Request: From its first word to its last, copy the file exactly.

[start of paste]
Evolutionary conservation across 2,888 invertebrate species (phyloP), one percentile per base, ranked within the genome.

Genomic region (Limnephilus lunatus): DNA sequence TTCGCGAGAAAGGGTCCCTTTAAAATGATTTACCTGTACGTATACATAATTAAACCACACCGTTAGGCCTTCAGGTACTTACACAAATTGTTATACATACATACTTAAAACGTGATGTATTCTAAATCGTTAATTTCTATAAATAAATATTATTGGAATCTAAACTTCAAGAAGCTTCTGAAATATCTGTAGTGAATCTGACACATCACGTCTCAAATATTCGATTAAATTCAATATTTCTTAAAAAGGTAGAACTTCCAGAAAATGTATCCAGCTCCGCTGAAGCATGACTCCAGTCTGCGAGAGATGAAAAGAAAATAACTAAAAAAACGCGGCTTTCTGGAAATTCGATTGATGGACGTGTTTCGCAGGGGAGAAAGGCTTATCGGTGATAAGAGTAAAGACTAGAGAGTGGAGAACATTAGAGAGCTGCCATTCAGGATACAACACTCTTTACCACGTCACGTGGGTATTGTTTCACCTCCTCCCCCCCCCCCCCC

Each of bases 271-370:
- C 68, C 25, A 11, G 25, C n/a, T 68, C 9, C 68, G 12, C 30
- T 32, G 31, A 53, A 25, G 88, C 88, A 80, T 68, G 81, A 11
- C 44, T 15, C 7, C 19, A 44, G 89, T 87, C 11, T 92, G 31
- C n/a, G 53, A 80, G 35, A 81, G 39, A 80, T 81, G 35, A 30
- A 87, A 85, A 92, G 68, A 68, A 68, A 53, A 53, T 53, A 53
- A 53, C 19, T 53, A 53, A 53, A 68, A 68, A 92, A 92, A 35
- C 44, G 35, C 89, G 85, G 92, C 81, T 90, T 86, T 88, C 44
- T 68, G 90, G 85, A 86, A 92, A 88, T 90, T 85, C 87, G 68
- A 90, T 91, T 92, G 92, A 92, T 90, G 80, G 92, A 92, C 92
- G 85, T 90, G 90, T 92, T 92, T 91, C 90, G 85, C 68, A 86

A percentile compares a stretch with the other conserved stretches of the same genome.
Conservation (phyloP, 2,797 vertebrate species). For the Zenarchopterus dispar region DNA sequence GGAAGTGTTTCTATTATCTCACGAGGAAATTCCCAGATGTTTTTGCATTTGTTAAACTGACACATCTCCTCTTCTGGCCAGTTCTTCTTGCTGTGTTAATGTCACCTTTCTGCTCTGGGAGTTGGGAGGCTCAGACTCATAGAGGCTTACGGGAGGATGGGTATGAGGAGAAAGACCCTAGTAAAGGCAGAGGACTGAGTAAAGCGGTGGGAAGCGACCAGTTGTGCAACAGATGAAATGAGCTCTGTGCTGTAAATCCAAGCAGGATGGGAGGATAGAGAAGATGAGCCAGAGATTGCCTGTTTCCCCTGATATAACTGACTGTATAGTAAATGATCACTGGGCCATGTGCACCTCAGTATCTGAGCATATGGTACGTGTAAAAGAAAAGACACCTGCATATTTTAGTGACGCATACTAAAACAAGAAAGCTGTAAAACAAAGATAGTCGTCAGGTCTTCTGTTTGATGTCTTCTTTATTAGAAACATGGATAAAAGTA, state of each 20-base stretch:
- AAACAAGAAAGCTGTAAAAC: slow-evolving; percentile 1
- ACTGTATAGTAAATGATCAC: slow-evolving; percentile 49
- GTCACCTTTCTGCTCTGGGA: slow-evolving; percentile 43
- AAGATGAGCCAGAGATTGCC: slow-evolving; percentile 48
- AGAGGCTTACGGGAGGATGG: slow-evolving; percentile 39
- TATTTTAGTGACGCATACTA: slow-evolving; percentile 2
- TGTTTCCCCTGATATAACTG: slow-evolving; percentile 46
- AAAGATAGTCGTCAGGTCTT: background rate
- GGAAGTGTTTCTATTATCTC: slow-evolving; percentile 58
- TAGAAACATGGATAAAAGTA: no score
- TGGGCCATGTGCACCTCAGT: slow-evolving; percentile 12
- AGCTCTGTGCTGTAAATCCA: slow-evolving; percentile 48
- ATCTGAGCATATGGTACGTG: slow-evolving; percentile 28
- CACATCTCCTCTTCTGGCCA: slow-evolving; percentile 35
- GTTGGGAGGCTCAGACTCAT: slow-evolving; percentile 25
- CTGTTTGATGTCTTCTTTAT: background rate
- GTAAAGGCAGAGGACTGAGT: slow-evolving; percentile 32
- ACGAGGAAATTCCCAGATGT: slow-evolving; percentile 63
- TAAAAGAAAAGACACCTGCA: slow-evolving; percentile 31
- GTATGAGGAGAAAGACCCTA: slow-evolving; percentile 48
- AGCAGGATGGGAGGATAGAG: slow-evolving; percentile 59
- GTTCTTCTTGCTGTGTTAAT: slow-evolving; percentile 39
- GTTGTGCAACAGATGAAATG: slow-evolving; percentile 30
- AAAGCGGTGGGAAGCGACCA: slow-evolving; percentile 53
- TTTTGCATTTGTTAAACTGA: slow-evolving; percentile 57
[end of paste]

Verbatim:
Evolutionary conservation across 2,888 invertebrate species (phyloP), one percentile per base, ranked within the genome.

Genomic region (Limnephilus lunatus): DNA sequence TTCGCGAGAAAGGGTCCCTTTAAAATGATTTACCTGTACGTATACATAATTAAACCACACCGTTAGGCCTTCAGGTACTTACACAAATTGTTATACATACATACTTAAAACGTGATGTATTCTAAATCGTTAATTTCTATAAATAAATATTATTGGAATCTAAACTTCAAGAAGCTTCTGAAATATCTGTAGTGAATCTGACACATCACGTCTCAAATATTCGATTAAATTCAATATTTCTTAAAAAGGTAGAACTTCCAGAAAATGTATCCAGCTCCGCTGAAGCATGACTCCAGTCTGCGAGAGATGAAAAGAAAATAACTAAAAAAACGCGGCTTTCTGGAAATTCGATTGATGGACGTGTTTCGCAGGGGAGAAAGGCTTATCGGTGATAAGAGTAAAGACTAGAGAGTGGAGAACATTAGAGAGCTGCCATTCAGGATACAACACTCTTTACCACGTCACGTGGGTATTGTTTCACCTCCTCCCCCCCCCCCCCC

Each of bases 271-370:
- C 68, C 25, A 11, G 25, C n/a, T 68, C 9, C 68, G 12, C 30
- T 32, G 31, A 53, A 25, G 88, C 88, A 80, T 68, G 81, A 11
- C 44, T 15, C 7, C 19, A 44, G 89, T 87, C 11, T 92, G 31
- C n/a, G 53, A 80, G 35, A 81, G 39, A 80, T 81, G 35, A 30
- A 87, A 85, A 92, G 68, A 68, A 68, A 53, A 53, T 53, A 53
- A 53, C 19, T 53, A 53, A 53, A 68, A 68, A 92, A 92, A 35
- C 44, G 35, C 89, G 85, G 92, C 81, T 90, T 86, T 88, C 44
- T 68, G 90, G 85, A 86, A 92, A 88, T 90, T 85, C 87, G 68
- A 90, T 91, T 92, G 92, A 92, T 90, G 80, G 92, A 92, C 92
- G 85, T 90, G 90, T 92, T 92, T 91, C 90, G 85, C 68, A 86

A percentile compares a stretch with the other conserved stretches of the same genome.
Conservation (phyloP, 2,797 vertebrate species). For the Zenarchopterus dispar region DNA sequence GGAAGTGTTTCTATTATCTCACGAGGAAATTCCCAGATGTTTTTGCATTTGTTAAACTGACACATCTCCTCTTCTGGCCAGTTCTTCTTGCTGTGTTAATGTCACCTTTCTGCTCTGGGAGTTGGGAGGCTCAGACTCATAGAGGCTTACGGGAGGATGGGTATGAGGAGAAAGACCCTAGTAAAGGCAGAGGACTGAGTAAAGCGGTGGGAAGCGACCAGTTGTGCAACAGATGAAATGAGCTCTGTGCTGTAAATCCAAGCAGGATGGGAGGATAGAGAAGATGAGCCAGAGATTGCCTGTTTCCCCTGATATAACTGACTGTATAGTAAATGATCACTGGGCCATGTGCACCTCAGTATCTGAGCATATGGTACGTGTAAAAGAAAAGACACCTGCATATTTTAGTGACGCATACTAAAACAAGAAAGCTGTAAAACAAAGATAGTCGTCAGGTCTTCTGTTTGATGTCTTCTTTATTAGAAACATGGATAAAAGTA, state of each 20-base stretch:
- AAACAAGAAAGCTGTAAAAC: slow-evolving; percentile 1
- ACTGTATAGTAAATGATCAC: slow-evolving; percentile 49
- GTCACCTTTCTGCTCTGGGA: slow-evolving; percentile 43
- AAGATGAGCCAGAGATTGCC: slow-evolving; percentile 48
- AGAGGCTTACGGGAGGATGG: slow-evolving; percentile 39
- TATTTTAGTGACGCATACTA: slow-evolving; percentile 2
- TGTTTCCCCTGATATAACTG: slow-evolving; percentile 46
- AAAGATAGTCGTCAGGTCTT: background rate
- GGAAGTGTTTCTATTATCTC: slow-evolving; percentile 58
- TAGAAACATGGATAAAAGTA: no score
- TGGGCCATGTGCACCTCAGT: slow-evolving; percentile 12
- AGCTCTGTGCTGTAAATCCA: slow-evolving; percentile 48
- ATCTGAGCATATGGTACGTG: slow-evolving; percentile 28
- CACATCTCCTCTTCTGGCCA: slow-evolving; percentile 35
- GTTGGGAGGCTCAGACTCAT: slow-evolving; percentile 25
- CTGTTTGATGTCTTCTTTAT: background rate
- GTAAAGGCAGAGGACTGAGT: slow-evolving; percentile 32
- ACGAGGAAATTCCCAGATGT: slow-evolving; percentile 63
- TAAAAGAAAAGACACCTGCA: slow-evolving; percentile 31
- GTATGAGGAGAAAGACCCTA: slow-evolving; percentile 48
- AGCAGGATGGGAGGATAGAG: slow-evolving; percentile 59
- GTTCTTCTTGCTGTGTTAAT: slow-evolving; percentile 39
- GTTGTGCAACAGATGAAATG: slow-evolving; percentile 30
- AAAGCGGTGGGAAGCGACCA: slow-evolving; percentile 53
- TTTTGCATTTGTTAAACTGA: slow-evolving; percentile 57